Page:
Brander Matthews Professor Emeritus
611 Philosophy Hall
A.B., Queens College (1952)
M.A., Princeton (1957)
Ph.D., Princeton (1960)
Professor Meisel, who served as Department of English and Comparative Literature Chair (1980-83) and Graduate School of Arts and Sciences Vice President (1989-93), came to Columbia in 1968 after having taught at Rutgers, Dartmouth, and the University of Wisconsin.
He has held grants and fellowships from the Guggenheim, American Council of Learned Societies, Institute for Advanced Study in the Humanities at Edinburgh, Huntington Library, National Humanities Center, and Woodrow Wilson International Center for Scholars.
He is currently at work on a book concerning the imagination and representation of chaos from Hesiod to Beckett.
Recent Courses in Theatre include:
Fall 1997:European Drama: Renaissance to 1700. The theater and drama of Renaissance Italy, baroque Spain, neoclassical France, Restoration England. Our concerns will include change and variety in performance conditions, professionalism, intellectual and political contexts, and the conventions and inventions of dramatic art. Readings in Machiavelli, early opera, pastoral drama, commedia dell'arte, Lope de Vega, Calderon de la Barca, Tirso de Molina, Corneille, Molire, Racine, Dryden, Wycherly, Etherege, others.
Contemporary Drama. Innovation, retrospection, and critique in European and American drama from 1950 to the present. Trends and playwrights, including Ionesco, Beckett, Frisch, Drrenmatt, Weiss, Genet, Havel, Handke, Arden. Pinter, Soyinka, Stoppard, Churchill, Friel, The Living Theater, Shepard, Mamet, Wilson, Hwang, Kushner, and others.
Spring 1997:Modern Drama I. Major playwrights and competing styles in modern drama, with an emphasis on the work of Ibsen, Strindberg, Chekhov, Shaw. Other readings will exemplify such types and trends as the thesis play and the well-made play of the latter 19th century, late romantic and melodramatic modes, naturalism and symbolism, and the first avant-garde.
Modern Drama II: Shaw and Stoppard. A comparison of major works by two of the century's foremost British Dramatists.
Studies in drama: Anglo-Irish Drama. Drama from Dion Boucicault's Shaughraun, to Brian Friel's Translations, with an emphasis on language and politics and the period of the Irish Renaissance. Playwrights include Yeats, Lady Gregory, Synge, Shaw, O'Casey, Behan, Beckett and others.
Spring 1996:Problems in theatre history, II.: Eighteenth and Nineteenth century Europe . Theater in its cultural, social, and interpretive contexts, with a particular concern for the practical conditions of performance. The course will concentrate on several performance sites and their associated drama: Paris from the Revolution of 1789 to that of 1848; German court theater (Weimar, Saxe-Meiningen); London from Garrick and De Loutherbourg to the new theater of the 1890's. Matters of interest will include theater organization, the changing structure and role of the audience, sponsorship and censorship, acting style and its politics, the rise of pictorial dramaturgy, theatrical and dramatic historicism, authorship and property, the industrial revolution of the theater (lighting, design, kinesis), the profession of the actor and the actress. Such matter and their wider bearings will be approached wherever possible through dramatic texts.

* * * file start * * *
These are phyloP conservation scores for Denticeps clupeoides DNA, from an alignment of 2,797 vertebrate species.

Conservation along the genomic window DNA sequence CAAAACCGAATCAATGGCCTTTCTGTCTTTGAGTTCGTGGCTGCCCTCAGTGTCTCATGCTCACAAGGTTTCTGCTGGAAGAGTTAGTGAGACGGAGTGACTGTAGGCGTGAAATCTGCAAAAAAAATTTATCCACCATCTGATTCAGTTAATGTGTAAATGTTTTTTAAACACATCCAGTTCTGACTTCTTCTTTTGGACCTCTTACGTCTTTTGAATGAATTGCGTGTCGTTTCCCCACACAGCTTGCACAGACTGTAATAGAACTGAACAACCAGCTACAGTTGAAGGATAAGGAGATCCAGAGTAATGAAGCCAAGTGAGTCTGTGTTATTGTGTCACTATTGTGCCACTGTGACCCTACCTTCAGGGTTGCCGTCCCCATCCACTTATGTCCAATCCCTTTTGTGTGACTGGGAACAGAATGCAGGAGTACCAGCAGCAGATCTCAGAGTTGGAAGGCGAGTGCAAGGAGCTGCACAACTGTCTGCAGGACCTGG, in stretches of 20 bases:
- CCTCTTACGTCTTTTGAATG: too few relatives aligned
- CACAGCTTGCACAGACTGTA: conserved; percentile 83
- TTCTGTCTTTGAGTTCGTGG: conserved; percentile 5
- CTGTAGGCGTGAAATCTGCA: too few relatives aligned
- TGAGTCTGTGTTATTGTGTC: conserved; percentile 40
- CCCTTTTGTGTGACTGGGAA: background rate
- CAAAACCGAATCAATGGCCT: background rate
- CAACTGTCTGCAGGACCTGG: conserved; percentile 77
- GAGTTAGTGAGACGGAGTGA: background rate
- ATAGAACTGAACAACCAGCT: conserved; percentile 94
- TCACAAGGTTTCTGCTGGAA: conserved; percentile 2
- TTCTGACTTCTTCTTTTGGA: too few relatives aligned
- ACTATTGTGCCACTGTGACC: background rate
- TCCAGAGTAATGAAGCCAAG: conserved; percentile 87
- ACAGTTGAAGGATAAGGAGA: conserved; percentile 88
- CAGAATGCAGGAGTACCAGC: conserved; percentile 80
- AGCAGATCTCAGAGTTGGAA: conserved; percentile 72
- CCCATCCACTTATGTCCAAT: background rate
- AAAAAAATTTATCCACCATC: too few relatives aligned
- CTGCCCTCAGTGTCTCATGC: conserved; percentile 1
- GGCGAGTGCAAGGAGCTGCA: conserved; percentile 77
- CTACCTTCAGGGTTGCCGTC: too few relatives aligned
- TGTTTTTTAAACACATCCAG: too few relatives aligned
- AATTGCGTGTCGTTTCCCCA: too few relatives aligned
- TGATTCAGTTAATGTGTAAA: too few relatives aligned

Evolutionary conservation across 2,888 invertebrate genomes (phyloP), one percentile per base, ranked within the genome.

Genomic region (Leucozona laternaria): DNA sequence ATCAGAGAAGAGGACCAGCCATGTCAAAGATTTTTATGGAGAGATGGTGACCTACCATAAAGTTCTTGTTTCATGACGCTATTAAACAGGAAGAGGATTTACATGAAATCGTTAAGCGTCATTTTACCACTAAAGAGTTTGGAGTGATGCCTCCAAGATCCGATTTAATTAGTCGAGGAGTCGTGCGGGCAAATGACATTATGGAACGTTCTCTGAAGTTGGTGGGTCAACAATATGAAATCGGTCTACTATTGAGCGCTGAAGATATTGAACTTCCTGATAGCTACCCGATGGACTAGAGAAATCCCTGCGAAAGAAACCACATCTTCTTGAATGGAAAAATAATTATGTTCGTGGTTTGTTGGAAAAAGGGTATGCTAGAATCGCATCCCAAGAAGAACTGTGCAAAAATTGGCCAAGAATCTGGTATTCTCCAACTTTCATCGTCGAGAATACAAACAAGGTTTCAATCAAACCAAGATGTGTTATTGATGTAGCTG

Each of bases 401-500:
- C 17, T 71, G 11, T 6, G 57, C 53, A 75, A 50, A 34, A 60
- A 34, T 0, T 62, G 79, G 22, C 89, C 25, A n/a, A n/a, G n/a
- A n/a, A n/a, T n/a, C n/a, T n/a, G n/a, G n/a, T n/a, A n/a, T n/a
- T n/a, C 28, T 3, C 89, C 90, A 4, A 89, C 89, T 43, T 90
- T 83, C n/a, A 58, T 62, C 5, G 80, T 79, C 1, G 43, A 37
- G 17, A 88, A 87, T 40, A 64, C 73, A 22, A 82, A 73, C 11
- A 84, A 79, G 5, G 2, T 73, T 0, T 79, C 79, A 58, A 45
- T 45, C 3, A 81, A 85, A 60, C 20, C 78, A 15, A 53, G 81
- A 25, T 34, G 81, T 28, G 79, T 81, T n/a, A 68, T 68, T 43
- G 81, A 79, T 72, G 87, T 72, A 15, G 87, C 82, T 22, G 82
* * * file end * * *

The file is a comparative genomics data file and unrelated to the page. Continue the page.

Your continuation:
Modern drama, II.. Drama in the first half of the Twentieth Century. Playwrights include Shaw, Pirandello, Brecht, Jarry, Cocteau, Giraudoux, Sartre, Blok, Andreyev, Gorki, Capek, Schnitzler, Toller, O'Neill, Wilder, Williams, Lorca, O'Casey, Ionesco, Beckett.
Fall 1995:Comparative Romantic Drama. Drama from Goethe to the earlier Ibsen, with an emphasis on the new historical drama, the revolution in dramaturgy, the representation of social and cultural conflict, and of alienated subjectivity. Playwrights also include Schiller, Kleist, Buchner, Byron, Shelley, Pushkin, Hugo, Dumas, and Musset. Developments in staging, acting, and audiences, the rise of melodrama, and continuities with romantic opera will be brought to bear.
Contemporary drama. European and American drama from 1950 to the present. Trends and playwrights, including Ionesco, Beckett, Frisch, Genet, Havel, Handke, Pinter, Stoppard, Churchill, The Living Theater, Shepard, Mamet, and others.
- Shaw and the 19th-Century Theatre (Princeton: Princeton University Press, 1963)
- Realizations: Narrative, Pictorial, and Theatrical Arts of the 19th Century (Princeton: Princeton University Press, )